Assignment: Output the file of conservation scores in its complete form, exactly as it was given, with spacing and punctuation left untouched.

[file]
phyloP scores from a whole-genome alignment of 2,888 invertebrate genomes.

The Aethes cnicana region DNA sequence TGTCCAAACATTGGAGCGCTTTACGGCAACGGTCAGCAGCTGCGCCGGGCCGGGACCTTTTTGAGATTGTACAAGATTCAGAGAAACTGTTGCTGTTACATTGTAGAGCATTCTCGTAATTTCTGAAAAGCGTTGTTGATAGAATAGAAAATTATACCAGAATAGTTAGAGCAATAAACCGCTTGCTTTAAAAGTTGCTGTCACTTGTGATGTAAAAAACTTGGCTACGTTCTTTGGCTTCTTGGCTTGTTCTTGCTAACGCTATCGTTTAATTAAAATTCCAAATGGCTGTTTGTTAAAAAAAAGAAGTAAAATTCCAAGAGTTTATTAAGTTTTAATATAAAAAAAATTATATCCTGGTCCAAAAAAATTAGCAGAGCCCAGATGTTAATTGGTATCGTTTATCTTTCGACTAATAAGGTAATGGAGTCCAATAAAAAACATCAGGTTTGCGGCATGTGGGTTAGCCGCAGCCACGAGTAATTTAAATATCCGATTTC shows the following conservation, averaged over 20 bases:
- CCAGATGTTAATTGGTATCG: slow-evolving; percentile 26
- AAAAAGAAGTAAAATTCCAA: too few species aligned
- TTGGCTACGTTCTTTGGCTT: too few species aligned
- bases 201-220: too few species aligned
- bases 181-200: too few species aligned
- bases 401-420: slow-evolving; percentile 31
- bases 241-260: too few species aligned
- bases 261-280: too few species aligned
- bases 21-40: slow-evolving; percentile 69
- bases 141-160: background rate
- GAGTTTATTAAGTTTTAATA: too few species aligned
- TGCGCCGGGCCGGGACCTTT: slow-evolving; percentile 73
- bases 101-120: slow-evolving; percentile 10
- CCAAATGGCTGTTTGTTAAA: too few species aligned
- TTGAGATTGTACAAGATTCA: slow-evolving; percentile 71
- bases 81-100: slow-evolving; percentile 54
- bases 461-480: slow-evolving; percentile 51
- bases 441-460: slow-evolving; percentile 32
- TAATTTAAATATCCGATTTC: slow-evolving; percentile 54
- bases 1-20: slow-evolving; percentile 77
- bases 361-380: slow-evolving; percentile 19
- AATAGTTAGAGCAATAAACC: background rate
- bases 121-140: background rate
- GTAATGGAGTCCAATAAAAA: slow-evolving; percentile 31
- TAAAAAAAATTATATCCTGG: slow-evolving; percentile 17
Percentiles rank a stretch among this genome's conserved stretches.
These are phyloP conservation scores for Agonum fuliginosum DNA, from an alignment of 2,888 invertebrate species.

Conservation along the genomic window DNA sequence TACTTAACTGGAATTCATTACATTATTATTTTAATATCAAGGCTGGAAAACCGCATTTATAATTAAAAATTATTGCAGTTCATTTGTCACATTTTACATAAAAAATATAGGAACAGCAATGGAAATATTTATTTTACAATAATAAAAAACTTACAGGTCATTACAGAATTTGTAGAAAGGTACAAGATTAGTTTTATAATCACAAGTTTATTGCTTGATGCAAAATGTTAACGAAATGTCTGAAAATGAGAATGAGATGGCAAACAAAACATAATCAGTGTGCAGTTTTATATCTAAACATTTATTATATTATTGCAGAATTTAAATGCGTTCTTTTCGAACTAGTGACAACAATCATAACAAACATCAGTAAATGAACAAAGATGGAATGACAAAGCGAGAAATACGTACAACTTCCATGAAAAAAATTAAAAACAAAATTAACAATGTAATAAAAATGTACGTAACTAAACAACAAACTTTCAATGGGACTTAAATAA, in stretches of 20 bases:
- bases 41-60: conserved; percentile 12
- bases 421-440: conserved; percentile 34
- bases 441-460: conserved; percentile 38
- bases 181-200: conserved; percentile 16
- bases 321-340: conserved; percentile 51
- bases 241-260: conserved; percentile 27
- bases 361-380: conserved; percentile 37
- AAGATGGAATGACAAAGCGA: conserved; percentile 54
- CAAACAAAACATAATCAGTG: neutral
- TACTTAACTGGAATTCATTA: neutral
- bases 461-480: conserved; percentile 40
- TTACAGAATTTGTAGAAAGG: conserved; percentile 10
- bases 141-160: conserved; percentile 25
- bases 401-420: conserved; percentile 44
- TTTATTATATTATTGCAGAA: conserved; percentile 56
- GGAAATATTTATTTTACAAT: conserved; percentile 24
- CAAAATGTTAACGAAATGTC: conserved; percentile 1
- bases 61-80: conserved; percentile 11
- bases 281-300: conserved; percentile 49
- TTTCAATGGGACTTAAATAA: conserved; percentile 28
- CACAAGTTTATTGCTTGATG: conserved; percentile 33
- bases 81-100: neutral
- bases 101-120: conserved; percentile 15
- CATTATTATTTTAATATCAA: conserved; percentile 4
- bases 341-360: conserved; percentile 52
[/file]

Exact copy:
phyloP scores from a whole-genome alignment of 2,888 invertebrate genomes.

The Aethes cnicana region DNA sequence TGTCCAAACATTGGAGCGCTTTACGGCAACGGTCAGCAGCTGCGCCGGGCCGGGACCTTTTTGAGATTGTACAAGATTCAGAGAAACTGTTGCTGTTACATTGTAGAGCATTCTCGTAATTTCTGAAAAGCGTTGTTGATAGAATAGAAAATTATACCAGAATAGTTAGAGCAATAAACCGCTTGCTTTAAAAGTTGCTGTCACTTGTGATGTAAAAAACTTGGCTACGTTCTTTGGCTTCTTGGCTTGTTCTTGCTAACGCTATCGTTTAATTAAAATTCCAAATGGCTGTTTGTTAAAAAAAAGAAGTAAAATTCCAAGAGTTTATTAAGTTTTAATATAAAAAAAATTATATCCTGGTCCAAAAAAATTAGCAGAGCCCAGATGTTAATTGGTATCGTTTATCTTTCGACTAATAAGGTAATGGAGTCCAATAAAAAACATCAGGTTTGCGGCATGTGGGTTAGCCGCAGCCACGAGTAATTTAAATATCCGATTTC shows the following conservation, averaged over 20 bases:
- CCAGATGTTAATTGGTATCG: slow-evolving; percentile 26
- AAAAAGAAGTAAAATTCCAA: too few species aligned
- TTGGCTACGTTCTTTGGCTT: too few species aligned
- bases 201-220: too few species aligned
- bases 181-200: too few species aligned
- bases 401-420: slow-evolving; percentile 31
- bases 241-260: too few species aligned
- bases 261-280: too few species aligned
- bases 21-40: slow-evolving; percentile 69
- bases 141-160: background rate
- GAGTTTATTAAGTTTTAATA: too few species aligned
- TGCGCCGGGCCGGGACCTTT: slow-evolving; percentile 73
- bases 101-120: slow-evolving; percentile 10
- CCAAATGGCTGTTTGTTAAA: too few species aligned
- TTGAGATTGTACAAGATTCA: slow-evolving; percentile 71
- bases 81-100: slow-evolving; percentile 54
- bases 461-480: slow-evolving; percentile 51
- bases 441-460: slow-evolving; percentile 32
- TAATTTAAATATCCGATTTC: slow-evolving; percentile 54
- bases 1-20: slow-evolving; percentile 77
- bases 361-380: slow-evolving; percentile 19
- AATAGTTAGAGCAATAAACC: background rate
- bases 121-140: background rate
- GTAATGGAGTCCAATAAAAA: slow-evolving; percentile 31
- TAAAAAAAATTATATCCTGG: slow-evolving; percentile 17
Percentiles rank a stretch among this genome's conserved stretches.
These are phyloP conservation scores for Agonum fuliginosum DNA, from an alignment of 2,888 invertebrate species.

Conservation along the genomic window DNA sequence TACTTAACTGGAATTCATTACATTATTATTTTAATATCAAGGCTGGAAAACCGCATTTATAATTAAAAATTATTGCAGTTCATTTGTCACATTTTACATAAAAAATATAGGAACAGCAATGGAAATATTTATTTTACAATAATAAAAAACTTACAGGTCATTACAGAATTTGTAGAAAGGTACAAGATTAGTTTTATAATCACAAGTTTATTGCTTGATGCAAAATGTTAACGAAATGTCTGAAAATGAGAATGAGATGGCAAACAAAACATAATCAGTGTGCAGTTTTATATCTAAACATTTATTATATTATTGCAGAATTTAAATGCGTTCTTTTCGAACTAGTGACAACAATCATAACAAACATCAGTAAATGAACAAAGATGGAATGACAAAGCGAGAAATACGTACAACTTCCATGAAAAAAATTAAAAACAAAATTAACAATGTAATAAAAATGTACGTAACTAAACAACAAACTTTCAATGGGACTTAAATAA, in stretches of 20 bases:
- bases 41-60: conserved; percentile 12
- bases 421-440: conserved; percentile 34
- bases 441-460: conserved; percentile 38
- bases 181-200: conserved; percentile 16
- bases 321-340: conserved; percentile 51
- bases 241-260: conserved; percentile 27
- bases 361-380: conserved; percentile 37
- AAGATGGAATGACAAAGCGA: conserved; percentile 54
- CAAACAAAACATAATCAGTG: neutral
- TACTTAACTGGAATTCATTA: neutral
- bases 461-480: conserved; percentile 40
- TTACAGAATTTGTAGAAAGG: conserved; percentile 10
- bases 141-160: conserved; percentile 25
- bases 401-420: conserved; percentile 44
- TTTATTATATTATTGCAGAA: conserved; percentile 56
- GGAAATATTTATTTTACAAT: conserved; percentile 24
- CAAAATGTTAACGAAATGTC: conserved; percentile 1
- bases 61-80: conserved; percentile 11
- bases 281-300: conserved; percentile 49
- TTTCAATGGGACTTAAATAA: conserved; percentile 28
- CACAAGTTTATTGCTTGATG: conserved; percentile 33
- bases 81-100: neutral
- bases 101-120: conserved; percentile 15
- CATTATTATTTTAATATCAA: conserved; percentile 4
- bases 341-360: conserved; percentile 52